Despite the patriotic dig for victory rhetoric from Russia, replacing food imports banned by the government in response to western sanctions takes time and money.

Some banned products have found replacements from countries not affected by the ban but presumably there is a limit to how much this will provide particularly for products that have a long production cycle like beef.

While most ministers are saying we have it all sorted, we now have a supply of pig meat and we can make our own mozzarella, the Director from the economy department in the Ministry of Agriculture, Anatoli Kutsenko injected a bit more realism.

On Tuesday he told a conference that to replace imported foods the agricultural sector needed a massive budget allocation and "we'll be unable to solve the task to substantially increase production”.

According to Anatoli, to fully replace banned imported foods by 2020, Russian farmers would need at least 568bn roubles ($10.6bn) of government financed support.

To put that in context federal support for agricultural this year was 95bn roubles ($1.7bn).

Following Putin’s annual state-of-the nation address to parliament earlier today when he warned Russians of hard times ahead and urged self-reliance, it doesn't sound like anything near that amount if at all will be available.

Significant levels of support are unlikely to appear in the near future but I can see a situation when sanctions and import bans are lifted as the political landscape changes.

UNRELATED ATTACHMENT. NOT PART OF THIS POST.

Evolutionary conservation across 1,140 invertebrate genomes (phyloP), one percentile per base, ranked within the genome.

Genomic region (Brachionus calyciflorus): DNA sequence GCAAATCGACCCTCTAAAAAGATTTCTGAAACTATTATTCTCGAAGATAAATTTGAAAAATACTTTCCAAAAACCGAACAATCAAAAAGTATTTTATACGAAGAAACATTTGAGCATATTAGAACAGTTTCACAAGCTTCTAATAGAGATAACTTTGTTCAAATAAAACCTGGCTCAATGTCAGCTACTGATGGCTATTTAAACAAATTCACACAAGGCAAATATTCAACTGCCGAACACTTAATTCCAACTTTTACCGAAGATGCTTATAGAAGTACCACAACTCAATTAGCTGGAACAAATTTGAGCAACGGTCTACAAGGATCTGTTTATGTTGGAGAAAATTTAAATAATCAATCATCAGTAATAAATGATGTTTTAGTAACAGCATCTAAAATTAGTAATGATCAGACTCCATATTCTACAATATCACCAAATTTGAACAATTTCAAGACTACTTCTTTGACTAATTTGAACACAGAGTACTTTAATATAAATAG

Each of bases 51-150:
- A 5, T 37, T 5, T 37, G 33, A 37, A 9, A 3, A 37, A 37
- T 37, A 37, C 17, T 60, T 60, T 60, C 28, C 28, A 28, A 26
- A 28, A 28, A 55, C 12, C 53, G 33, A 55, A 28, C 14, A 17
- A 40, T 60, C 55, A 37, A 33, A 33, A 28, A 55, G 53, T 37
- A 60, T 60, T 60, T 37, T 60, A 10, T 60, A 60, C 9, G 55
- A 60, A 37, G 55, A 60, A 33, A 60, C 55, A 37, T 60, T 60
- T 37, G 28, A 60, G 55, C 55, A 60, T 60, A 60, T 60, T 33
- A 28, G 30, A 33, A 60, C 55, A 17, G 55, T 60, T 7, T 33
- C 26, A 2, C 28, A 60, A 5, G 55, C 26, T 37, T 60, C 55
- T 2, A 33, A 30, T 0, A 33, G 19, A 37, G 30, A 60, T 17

Which makes for a risky business plan if you hedging on supplying a market created by a political decision which could just as easily be reversed.

Wednesday, 3 December 2014

Latest USDA weather update for western FSU

Cold, snowy weather maintained favourable conditions for dormant winter grains and oilseeds.

Across key southern winter wheat areas of Russia and Ukraine, temperatures averaged 5°C or less, indicating crops were becoming or already dormant.

In addition, fresh snowfall (5-20 cm) by week’s end afforded winter wheat insulation against potential incursions of bitter cold.

Farther north, winter grains were also dormant from Belarus and northern Ukraine into central Russia, though crops in these areas were poorly established following an unfavourably dry autumn.

In addition, areas along the border between Russia’s Volga, Southern, and Central Districts remained devoid of snow cover, exposing winter crops to this past week’s bitter cold (-20 to -15°C).

Thursday, 27 November 2014

Ukraine agricultural requires $5bn annual investment

Effective development of Ukraine agricultural will require an annual investment of $5bn for the next ten years said Oleg Ustenko, Executive Director of the Bleyzer Foundation.

I'm glad he said that because from my back of an envelope calculation I have always said Ukraine needs $50bn to make it a true farming powerhouse.